NLI curator Joni Taylor was invited to participate in “The Empire Remains Shop”, a temporary space set up by the artist group Cooking Sections (Alon Schwabe and Daniel Fernández Pascual) whose research-based practice explores the overlapping boundaries between visual arts, architecture and geopolitics. The Shop became a unique, multidisciplinary platform where participants from different backgrounds came together to present critical research in a public forum.
As part of the project, Joni Taylor was a resident at the Delfina Foundation during ‘The Politics of Food’ series, which works with artists, curators and thinkers to investigate the production and distribution of food.
(For more see Delfina Residency project page)
The NLI project “The Right of Way” explored both Australian and International examples of shared rural commons and how artists can design these spaces for new encounters with landscape.
The Right of Way project
As part of The Empire Remains Shop, The NLI embarked on a new project exploring the right to travel for both humans and animals within urban and rural contexts in the UK. The historic UK & Wales ‘Right of Way’ laws have been central to the movement of food and produce, yet these Commons also serve to exclude as much as they provide. “The Right of Way” project explored how battles for these rights are still being fought and what new uses these landscapes can offer.
The Kissing Gate
an installation in the window of the The Empire Remains Shop
The contemporary British countryside contains a labyrinth of Public ‘Rights of Way’ – Bridlepaths, Byways, ancient Highways and Footpaths, which over the centuries have been reconfigured by an array of laws and rural interventions that dictate their use. Through fieldwork, interviews and research the New Landscapes Institute was able to reveal how simple human interventions into the rural landscapes signifies the ongoing battles between public and private space. The Kissing Gate is one such object, that while inviting some types of users in, also denies access to others. The Historic violent enclosure of the Commons remain as traces throughout the benign yet picturesque landscapes of hedges and fences that control movement. The simple insertion of a Gate allows one “the right to roam” and make their way freely across this landscape. Come upon by surprise in a country field or forest The Kissing Gate is a simple mechanism that encapsulates the many conflicts and struggles occurring within the agrarian communities and urban green belts. The adaptation here for the Empire Remains Shop of a traditional Kissing Gate expands the notion of a threshold – it is is able to be open and closed at the same time, giving more than one user the opportunity to enter this in-between zone and to allow or deny access to each other. It invites the public in to play and to contemplate the many obstructions that prevent free access and use of rural spaces.
Running parallel to the installation was a public program of fieldwork, horse rides along the bridle paths, discussions and screenings.
Along the Bridleway –
An off-site event on Horseback
The Bridleways are “a way over which the public has a right of way on horseback or leading a horse, with or without a right to drive animals along the way”.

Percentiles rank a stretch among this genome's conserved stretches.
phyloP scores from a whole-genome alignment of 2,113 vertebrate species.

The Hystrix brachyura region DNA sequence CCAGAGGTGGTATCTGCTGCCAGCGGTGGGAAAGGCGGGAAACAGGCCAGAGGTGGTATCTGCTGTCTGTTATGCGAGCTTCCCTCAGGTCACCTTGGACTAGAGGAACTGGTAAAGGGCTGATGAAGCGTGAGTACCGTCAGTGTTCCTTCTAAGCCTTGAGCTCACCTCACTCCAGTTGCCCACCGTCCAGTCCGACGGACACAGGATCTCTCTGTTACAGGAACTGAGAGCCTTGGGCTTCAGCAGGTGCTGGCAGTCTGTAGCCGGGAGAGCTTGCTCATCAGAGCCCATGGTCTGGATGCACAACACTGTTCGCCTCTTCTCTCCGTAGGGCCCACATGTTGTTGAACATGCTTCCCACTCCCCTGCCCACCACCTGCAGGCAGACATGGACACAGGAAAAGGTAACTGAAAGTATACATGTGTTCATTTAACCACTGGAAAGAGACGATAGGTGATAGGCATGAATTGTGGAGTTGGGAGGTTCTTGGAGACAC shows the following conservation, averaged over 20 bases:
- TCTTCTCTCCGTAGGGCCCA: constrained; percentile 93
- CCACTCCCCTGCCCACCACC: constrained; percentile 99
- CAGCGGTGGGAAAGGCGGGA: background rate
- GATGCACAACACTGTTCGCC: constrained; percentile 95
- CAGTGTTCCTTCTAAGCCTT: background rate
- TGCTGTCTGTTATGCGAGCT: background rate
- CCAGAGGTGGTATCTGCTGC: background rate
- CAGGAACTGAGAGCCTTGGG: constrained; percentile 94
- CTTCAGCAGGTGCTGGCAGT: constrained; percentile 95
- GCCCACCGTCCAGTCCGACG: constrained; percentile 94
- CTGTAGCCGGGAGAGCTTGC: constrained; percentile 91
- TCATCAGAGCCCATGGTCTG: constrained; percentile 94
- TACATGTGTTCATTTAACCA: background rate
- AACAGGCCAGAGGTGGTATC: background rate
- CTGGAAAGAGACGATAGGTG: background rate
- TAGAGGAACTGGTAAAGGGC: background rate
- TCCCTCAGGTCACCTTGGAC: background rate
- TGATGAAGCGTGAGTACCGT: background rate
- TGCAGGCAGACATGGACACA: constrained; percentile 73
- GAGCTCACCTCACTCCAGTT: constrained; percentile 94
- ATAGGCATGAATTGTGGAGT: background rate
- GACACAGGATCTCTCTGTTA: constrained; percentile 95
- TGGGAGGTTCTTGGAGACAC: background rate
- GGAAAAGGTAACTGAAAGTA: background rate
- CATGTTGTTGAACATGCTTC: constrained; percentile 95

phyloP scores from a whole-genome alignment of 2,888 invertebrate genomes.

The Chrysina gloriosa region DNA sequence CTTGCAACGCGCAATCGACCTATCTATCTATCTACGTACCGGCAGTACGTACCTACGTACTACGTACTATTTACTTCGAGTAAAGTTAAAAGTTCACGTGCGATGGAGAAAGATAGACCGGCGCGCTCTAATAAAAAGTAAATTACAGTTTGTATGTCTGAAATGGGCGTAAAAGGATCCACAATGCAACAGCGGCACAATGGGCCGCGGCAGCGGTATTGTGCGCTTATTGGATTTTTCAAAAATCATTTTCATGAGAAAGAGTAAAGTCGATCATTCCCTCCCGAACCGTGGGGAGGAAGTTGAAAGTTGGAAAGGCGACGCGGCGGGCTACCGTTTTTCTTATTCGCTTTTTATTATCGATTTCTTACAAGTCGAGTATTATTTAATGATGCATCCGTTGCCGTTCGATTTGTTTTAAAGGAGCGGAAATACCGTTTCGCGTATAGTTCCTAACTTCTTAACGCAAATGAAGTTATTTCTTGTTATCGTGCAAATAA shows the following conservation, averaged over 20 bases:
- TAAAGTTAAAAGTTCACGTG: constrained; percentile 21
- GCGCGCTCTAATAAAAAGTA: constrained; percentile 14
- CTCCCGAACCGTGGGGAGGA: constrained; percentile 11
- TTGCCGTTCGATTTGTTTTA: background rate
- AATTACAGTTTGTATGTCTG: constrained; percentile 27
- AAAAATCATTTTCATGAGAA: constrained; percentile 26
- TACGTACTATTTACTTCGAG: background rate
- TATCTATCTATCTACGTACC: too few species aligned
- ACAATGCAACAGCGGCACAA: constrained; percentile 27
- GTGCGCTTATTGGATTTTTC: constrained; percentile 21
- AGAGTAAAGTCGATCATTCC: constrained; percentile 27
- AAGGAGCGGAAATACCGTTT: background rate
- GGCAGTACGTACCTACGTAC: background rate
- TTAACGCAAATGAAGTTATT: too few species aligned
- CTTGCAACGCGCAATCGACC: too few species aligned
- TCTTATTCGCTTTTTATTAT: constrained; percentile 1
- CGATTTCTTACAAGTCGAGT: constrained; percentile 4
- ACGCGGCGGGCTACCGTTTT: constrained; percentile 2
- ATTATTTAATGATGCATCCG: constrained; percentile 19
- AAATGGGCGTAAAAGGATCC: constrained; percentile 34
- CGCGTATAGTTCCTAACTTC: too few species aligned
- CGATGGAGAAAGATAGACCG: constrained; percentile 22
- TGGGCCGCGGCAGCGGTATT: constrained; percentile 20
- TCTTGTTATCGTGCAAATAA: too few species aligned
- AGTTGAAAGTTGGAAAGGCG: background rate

The London Borough of Bromley has the largest area of countryside in the capital and the largest number of horses. Throughout this landscapes is a network of ancient highways, public footpaths and permissive routes for a variety of users. These trails are all marked with particular signs, infrastructures and rural interventions allowing access to some users and denying access to others.
As part of the New Landscapes institute’s project ”The Right of Way” the ride provided an opportunity to conduct fieldwork and enjoy the benefits of the Bridleways on horseback. Participants heard from a variety of speakers about the battles to keep these trails open and maintained in the face of growing urbanisation. The ride aimed to begin a dialogue into contested public private lands, the commons and changing farming practices.
Invited speakers include The Bromley Bridleways Action Group, local historian Tudor Davis and local riders.
Redrawing the Definitive Map –
Discussion and Screening
The New Landscapes Institute hosted the evening event Redrawing the Definitive Map at the Empire Remains Shop.
In this urbanised time, the age-old battle for the Commons continues to be an ever- expanding field. In 2000, the Countryside and Rights of Way Act was introduced in England and Wales. Section 53 of the Act provides for a cut-off date for the Definitive ‘Right of Way’ map of the year 2026. This means that many historic routes and trails will be lost if they are not formally recorded in the next ten years. During the event, a range of speakers presented different views on this transforming landscape and where the battles for public and private space are still being waged. Invited Groups include The Open Spaces Society, The Ramblers, The British Horse Society, Bromley Bridleways Access Group , Past Tense Publishing and other public space advocates. The audience were able to find out how they could contribute to identifying and recording any unlisted or forgotten Rights of Way before the cut off in 2026.
There was also a screening of Along the Bridleway – documenting the New Landscapes Institute’s recent fieldwork horse riding along London’s Green belt.
Watch Film here
THE RIGHT OF WAY is a continuation of the New Landscapes Institute’s investigations into the transformation of stock routes and rural trails for the project The Long Paddock, to take place in Australia 2017.